Drops Per Minute Calculator

Estimates the intravenous rate at which different fluids should be administered in accordance to a prescription.

Refer to the text below the tool for more information about determining the IV drops per minute.

Depending on the volume to be administered, the duration and the established drop factor of an intravenous fluid prescription, the drops per minute rate must be calculated.

IV Drip rate (Drops per minute) = (Volume to be given in mL x Drop factor in gtts/min) / Time in minutes

Volume to be administered
Drop factor
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Steps on how to print your input & results:

1. Fill in the calculator/tool with your values and/or your answer choices and press Calculate.

2. Then you can click on the Print button to open a PDF in a separate window with the inputs and results. You can further save the PDF or print it.

Please note that once you have closed the PDF you need to click on the Calculate button before you try opening it again, otherwise the input and/or results may not appear in the pdf.


IV Drops per Minute Explained

In calculating the drops per minute for an intravenous administration of fluids, it is important to note the three variables involved:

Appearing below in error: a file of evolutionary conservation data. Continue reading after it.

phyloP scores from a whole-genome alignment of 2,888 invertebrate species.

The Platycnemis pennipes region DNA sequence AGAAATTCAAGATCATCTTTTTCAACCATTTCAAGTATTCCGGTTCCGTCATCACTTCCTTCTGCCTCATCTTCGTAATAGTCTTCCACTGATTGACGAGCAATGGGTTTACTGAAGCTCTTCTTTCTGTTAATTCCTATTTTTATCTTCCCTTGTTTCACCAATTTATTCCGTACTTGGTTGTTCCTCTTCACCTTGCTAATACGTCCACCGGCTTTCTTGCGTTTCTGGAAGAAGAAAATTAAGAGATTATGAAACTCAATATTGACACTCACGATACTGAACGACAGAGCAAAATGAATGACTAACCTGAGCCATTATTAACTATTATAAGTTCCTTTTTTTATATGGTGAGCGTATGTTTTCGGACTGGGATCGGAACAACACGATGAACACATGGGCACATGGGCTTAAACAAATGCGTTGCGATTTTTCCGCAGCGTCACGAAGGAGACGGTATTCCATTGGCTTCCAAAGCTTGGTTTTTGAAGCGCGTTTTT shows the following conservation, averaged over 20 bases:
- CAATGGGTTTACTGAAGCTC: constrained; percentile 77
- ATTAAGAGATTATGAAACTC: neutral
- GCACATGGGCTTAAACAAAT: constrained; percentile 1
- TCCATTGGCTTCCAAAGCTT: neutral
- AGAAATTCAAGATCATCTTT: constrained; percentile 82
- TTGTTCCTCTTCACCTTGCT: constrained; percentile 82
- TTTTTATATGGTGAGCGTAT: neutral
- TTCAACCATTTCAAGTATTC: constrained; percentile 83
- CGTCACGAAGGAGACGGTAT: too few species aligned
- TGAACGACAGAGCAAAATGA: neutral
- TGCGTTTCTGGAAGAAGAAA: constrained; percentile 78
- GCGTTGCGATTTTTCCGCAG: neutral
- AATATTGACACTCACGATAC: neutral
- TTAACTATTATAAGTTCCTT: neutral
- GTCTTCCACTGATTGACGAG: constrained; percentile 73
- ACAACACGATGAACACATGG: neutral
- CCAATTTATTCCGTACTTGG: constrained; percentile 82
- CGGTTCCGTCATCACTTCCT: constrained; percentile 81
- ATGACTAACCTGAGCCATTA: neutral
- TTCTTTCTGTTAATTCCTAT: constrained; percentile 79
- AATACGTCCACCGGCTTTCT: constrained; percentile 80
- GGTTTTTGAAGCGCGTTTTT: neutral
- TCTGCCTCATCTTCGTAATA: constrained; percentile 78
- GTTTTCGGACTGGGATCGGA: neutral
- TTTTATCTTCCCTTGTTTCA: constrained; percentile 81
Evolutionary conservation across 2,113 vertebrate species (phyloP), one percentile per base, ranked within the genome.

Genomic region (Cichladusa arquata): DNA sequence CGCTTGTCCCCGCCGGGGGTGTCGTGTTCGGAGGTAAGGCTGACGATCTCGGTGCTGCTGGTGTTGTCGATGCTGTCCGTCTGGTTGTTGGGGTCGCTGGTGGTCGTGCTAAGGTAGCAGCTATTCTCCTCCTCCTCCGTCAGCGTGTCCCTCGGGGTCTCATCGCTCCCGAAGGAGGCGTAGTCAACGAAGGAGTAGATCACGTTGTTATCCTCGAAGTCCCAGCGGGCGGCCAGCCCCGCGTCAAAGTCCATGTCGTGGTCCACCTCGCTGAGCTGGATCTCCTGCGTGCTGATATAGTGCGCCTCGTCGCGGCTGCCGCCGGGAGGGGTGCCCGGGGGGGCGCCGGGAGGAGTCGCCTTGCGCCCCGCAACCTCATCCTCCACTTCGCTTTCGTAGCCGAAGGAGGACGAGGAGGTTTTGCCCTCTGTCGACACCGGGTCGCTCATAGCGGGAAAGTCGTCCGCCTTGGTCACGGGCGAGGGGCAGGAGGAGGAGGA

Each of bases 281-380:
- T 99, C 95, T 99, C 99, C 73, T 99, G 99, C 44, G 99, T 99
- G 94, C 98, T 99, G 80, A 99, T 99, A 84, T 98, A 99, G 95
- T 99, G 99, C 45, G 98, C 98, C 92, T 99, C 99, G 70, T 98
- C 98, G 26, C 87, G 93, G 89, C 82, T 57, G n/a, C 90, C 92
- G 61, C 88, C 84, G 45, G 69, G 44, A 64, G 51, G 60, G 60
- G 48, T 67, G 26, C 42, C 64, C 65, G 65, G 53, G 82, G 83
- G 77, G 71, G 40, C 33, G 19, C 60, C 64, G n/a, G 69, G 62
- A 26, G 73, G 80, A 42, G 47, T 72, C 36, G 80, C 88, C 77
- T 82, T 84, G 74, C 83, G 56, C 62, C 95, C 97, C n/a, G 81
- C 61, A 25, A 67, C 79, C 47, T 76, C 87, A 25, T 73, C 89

1. The volume to be administered (usually expressed in mL);
  2. Administration time (usually in minutes or hours);
  3. Drop factor i.e. determined by macrodrip tubing (expressed in gtts/mL).

The formula used is:

  • IV Drip rate (Drops per minute) = (Volume to be given in mL x Drop factor in gtts/min) / Time in minutes

The rate at which a fluid is administered intravenously (the drops per minute) is in practice regulated by a burette (consisting of a needle or plastic dropper).

Most common drip sets include:

  • 10 gtts/ml regular drip set;
  • 15 gtts/ml regular drip set;
  • 20 gtts/ml regular drip set;
  • 60 gtts/mL minidrip set.

IV administration of fluids has multiple applications, such as administering medicine, correcting electrolyte imbalances or dehydration, or administering blood transfusions.

The PEACE method may be used to ensure that none of the crucial steps of IV administration is omitted:

  • P stands for plan – considering dosage of medication or fluids;
  • E stands for estimate – before calculation it may be useful to also use an estimation method;
  • A stands for approach – answering questions such as what, how, when and where;
  • C stands for calculate – for example flow and drop rate;
  • E stands for evaluate – ensuring that the calculation is checked and reviewed by a colleague and outlier results are thoroughly scrutinised.


Duell, D. J., Martin, B. C., & Smith, S. F. Clinical nursing skills: Basic to advanced skills (6th edition). 2004. Upper Saddle River, NJ: Pearson Education.

Gage CB, Toney-Butler TJ. Dose Calculation. [Updated 2020 May 23]. In: StatPearls [Internet]. Treasure Island (FL): StatPearls Publishing; 2020 Jan.

Boyle MJ, Eastwood K. Drug calculation ability of qualified paramedics: A pilot study. World J Emerg Med. 2018; 9(1):41-45.

Specialty: Pharmacology

Article By: Denise Nedea

Published On: August 18, 2020 · 12:00 AM

Last Checked: August 18, 2020

Next Review: August 18, 2025